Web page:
Wofford student Joe James ’16 drove 5,000 miles this summer as a crewmember for The Ability Experience Journey of Hope. That’s just the kind of person he is.
James says he felt compelled to volunteer as a crewmember because he’s “not the kind of guy to be in the spotlight, but to help others thrive when they get there.”
One of those people is fraternity brother and teammate Stephen Bendziewicz ’16, who cycled across the country from Long Beach, Calif., finishing in Washington, D.C. on Aug. 8. Both James and Bendziewicz participated in The Ability Experience’s Journey of Hope as a way to raise awareness and funds for people with disabilities.
“We cycle across the country for people who wish that they could cycle across their street,” says Bendziewicz.
The Ability Experience (formerly known as Push America) is a philanthropy owned and operated by Pi Kappa Phi, the only fraternity that owns and operates its philanthropy, says James. The Journey of Hope includes three teams with three different routes across the country, and every participant is a brother of Pi Kappa Phi. James, Bendziewicz and their teammates have been travelling the southern route, and the other two teams are taking the northern and trans-American routes. All will finish at the lawn of the Capitol in Washington, D.C.
As a crewmember, James ensured cyclist safety and hydration. He was also the team’s historian, taking photos at sponsored events and sharing them on social media.
“Spending time with the Ability First organization in Long Beach, Calif., was one of the best moments because it was our team's first Friendship Visit (an event including people with disabilities), and one in which I felt like I understood what this trip and organization is about,” says James. “On the Fourth of July we rode into Muleshoe, Texas, and I got to drive in a parade behind the cyclists… afterwards an Assembly of God Church served everyone 20-ounce steaks!”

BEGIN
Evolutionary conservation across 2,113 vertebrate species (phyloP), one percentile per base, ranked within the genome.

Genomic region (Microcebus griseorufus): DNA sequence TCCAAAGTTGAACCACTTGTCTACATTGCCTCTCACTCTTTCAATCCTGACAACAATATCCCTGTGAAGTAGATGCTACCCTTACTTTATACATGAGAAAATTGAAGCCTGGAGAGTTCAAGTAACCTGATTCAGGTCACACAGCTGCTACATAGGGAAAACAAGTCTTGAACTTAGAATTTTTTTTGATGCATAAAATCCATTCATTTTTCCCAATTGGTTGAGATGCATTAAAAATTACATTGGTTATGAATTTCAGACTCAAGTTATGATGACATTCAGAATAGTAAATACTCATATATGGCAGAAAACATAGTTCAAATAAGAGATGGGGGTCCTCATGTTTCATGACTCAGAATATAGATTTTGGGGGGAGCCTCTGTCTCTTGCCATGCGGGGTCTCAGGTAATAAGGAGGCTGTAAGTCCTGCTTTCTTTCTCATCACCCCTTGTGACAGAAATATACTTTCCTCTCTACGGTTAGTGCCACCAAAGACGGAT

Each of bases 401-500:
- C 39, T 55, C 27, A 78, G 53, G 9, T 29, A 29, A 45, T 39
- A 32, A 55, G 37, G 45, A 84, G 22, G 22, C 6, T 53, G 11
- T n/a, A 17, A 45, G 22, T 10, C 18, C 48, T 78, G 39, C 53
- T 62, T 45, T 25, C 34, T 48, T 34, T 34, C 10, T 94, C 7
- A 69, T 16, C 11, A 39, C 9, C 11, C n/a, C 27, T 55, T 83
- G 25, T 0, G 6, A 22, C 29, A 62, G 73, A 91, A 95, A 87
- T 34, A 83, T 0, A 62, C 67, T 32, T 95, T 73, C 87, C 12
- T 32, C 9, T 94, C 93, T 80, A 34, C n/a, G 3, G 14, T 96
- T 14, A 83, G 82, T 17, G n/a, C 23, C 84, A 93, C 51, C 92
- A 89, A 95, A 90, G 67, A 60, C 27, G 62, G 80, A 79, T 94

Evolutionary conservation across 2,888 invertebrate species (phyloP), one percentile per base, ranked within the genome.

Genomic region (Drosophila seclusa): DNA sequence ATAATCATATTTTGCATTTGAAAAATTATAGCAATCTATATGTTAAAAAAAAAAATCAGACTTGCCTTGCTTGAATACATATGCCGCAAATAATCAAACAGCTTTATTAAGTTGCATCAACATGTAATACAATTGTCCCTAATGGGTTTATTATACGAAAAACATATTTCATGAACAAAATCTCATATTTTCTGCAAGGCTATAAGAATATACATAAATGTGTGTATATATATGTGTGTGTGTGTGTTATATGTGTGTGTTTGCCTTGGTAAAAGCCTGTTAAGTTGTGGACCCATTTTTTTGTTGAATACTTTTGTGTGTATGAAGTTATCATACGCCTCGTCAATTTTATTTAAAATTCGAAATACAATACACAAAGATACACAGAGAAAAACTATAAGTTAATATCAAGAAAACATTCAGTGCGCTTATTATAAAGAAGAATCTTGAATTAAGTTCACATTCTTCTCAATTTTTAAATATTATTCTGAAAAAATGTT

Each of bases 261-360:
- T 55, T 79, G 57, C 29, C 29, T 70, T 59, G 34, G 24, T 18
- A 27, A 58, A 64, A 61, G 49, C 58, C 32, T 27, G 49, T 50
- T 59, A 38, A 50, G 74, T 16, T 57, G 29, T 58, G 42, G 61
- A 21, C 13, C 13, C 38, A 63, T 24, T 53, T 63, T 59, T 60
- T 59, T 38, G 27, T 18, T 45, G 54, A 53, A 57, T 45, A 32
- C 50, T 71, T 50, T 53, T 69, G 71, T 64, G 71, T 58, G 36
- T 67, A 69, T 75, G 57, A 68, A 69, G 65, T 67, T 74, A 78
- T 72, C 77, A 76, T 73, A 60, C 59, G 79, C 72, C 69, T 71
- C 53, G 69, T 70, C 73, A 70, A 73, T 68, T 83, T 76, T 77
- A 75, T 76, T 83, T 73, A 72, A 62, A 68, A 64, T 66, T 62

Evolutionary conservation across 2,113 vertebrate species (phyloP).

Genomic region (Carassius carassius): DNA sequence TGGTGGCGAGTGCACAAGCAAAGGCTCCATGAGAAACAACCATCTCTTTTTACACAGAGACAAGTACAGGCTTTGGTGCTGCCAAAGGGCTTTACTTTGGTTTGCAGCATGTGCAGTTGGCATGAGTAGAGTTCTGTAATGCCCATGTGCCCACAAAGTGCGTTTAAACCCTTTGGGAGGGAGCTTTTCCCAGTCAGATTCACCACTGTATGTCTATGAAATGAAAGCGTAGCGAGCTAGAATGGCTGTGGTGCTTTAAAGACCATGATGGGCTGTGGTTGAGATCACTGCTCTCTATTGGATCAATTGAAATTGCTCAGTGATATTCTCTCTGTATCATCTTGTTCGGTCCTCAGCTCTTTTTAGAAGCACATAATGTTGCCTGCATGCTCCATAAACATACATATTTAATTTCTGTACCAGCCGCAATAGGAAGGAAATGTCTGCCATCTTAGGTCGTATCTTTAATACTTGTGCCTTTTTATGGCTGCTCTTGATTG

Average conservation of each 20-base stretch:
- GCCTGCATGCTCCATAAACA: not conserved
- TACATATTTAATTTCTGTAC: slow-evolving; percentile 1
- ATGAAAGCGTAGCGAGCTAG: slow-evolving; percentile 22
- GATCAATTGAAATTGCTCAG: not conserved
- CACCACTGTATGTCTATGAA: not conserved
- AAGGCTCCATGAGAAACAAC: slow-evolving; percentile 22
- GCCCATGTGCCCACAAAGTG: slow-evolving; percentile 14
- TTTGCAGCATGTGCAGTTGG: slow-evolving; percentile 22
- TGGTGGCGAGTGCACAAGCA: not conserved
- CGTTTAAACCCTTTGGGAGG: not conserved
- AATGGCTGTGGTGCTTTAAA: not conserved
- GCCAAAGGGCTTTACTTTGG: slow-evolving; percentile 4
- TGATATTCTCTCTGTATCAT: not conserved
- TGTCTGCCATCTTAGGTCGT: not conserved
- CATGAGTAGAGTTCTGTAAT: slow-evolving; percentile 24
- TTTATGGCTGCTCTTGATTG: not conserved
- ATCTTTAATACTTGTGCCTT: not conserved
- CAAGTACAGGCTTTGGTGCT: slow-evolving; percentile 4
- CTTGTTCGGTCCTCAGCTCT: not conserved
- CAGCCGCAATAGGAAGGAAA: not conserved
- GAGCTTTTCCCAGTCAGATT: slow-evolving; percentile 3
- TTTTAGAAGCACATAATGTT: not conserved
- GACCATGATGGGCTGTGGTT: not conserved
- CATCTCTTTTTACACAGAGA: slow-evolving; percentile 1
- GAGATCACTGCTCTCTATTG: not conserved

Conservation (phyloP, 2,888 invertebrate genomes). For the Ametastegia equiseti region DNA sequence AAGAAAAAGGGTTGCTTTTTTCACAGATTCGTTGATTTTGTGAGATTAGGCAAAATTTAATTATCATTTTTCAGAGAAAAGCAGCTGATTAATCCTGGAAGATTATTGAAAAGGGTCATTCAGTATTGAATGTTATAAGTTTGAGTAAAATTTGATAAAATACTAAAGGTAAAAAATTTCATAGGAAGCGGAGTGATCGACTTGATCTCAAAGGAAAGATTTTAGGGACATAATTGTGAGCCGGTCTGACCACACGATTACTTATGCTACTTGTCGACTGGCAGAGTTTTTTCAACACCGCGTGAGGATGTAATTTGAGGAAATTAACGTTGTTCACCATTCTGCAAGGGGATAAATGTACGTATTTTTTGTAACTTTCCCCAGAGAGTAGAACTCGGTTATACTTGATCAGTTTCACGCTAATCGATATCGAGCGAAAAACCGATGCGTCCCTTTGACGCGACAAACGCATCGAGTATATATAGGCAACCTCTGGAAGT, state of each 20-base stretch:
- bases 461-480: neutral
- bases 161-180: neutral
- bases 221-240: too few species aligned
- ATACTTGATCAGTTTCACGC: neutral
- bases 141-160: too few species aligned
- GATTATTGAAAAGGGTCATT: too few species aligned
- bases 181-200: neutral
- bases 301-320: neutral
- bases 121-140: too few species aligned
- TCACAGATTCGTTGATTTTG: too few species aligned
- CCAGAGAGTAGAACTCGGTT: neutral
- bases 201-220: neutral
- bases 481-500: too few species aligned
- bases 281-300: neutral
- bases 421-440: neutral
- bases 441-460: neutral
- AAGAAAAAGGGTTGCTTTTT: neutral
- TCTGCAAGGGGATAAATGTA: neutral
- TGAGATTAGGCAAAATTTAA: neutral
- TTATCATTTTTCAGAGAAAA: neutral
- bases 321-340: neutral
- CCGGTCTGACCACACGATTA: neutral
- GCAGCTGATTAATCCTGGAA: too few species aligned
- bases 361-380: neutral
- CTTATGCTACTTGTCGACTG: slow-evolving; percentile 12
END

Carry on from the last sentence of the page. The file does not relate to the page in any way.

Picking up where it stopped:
As a cyclist, Bendziewicz raised more than $5,600 during the journey. James raised more than $3,000, and the collective amount raised by the Journey of Hope surpassed $569,000. The end goal was $650,000, but James says that fundraising is just one of the purposes of the trip.
“Many people hear about cycling for Journey of Hope, but what they don't understand is that cycling is not what the trip is about," says James. "The trip is about raising money and awareness for people with disabilities and changing society's perception of people with disabilities; celebrating people for who they are and what amazing abilities they have.”
For James, this purpose became clear when he got the chance to meet Tonya Rivera of Albuquerque, N.M. The founder of Every Ability Plays, an organization that facilitates the construction of playground equipment for people of all ability backgrounds, Rivera has cerebral palsy and uses a device to speak.
“Hearing her eloquent words through the machine contradicted every preconceived notion of people with disabilities…. Through amazing people like Tonya, I've learned to look at people for who they are and not what they can or cannot do. It's changed my perception of people with and without disabilities alike,” says James.
Near the end of their journey, James, Bendziewicz and the crew stopped in Spartanburg and visited with students at the South Carolina School for the Deaf and the Blind and Carolina Miracle League participants. They also enjoyed a brief respite at Wofford.
“The Journey of Hope rides every year, and the southern route always goes through Spartanburg with a stop at Wofford," says Bendziewicz. "I know I plan to go out and visit when next year’s team arrives! For me, one of the best parts of the trip was the ride into Spartanburg. Knowing that I had come so far and had finally made it back home was a touching experience.”
Bendziewicz, from Chapin, S.C., is a biology major (pre physical therapy), and James, a native of Cayce, S.C., is pre-law, majoring in English and philosophy. Their intended careers focus on helping others, and their experiences as Pi Kappa Phi brothers and participants in The Ability Experience Journey of Hope have given them a head start.
by Sarah Madden (Wofford Class of 2017)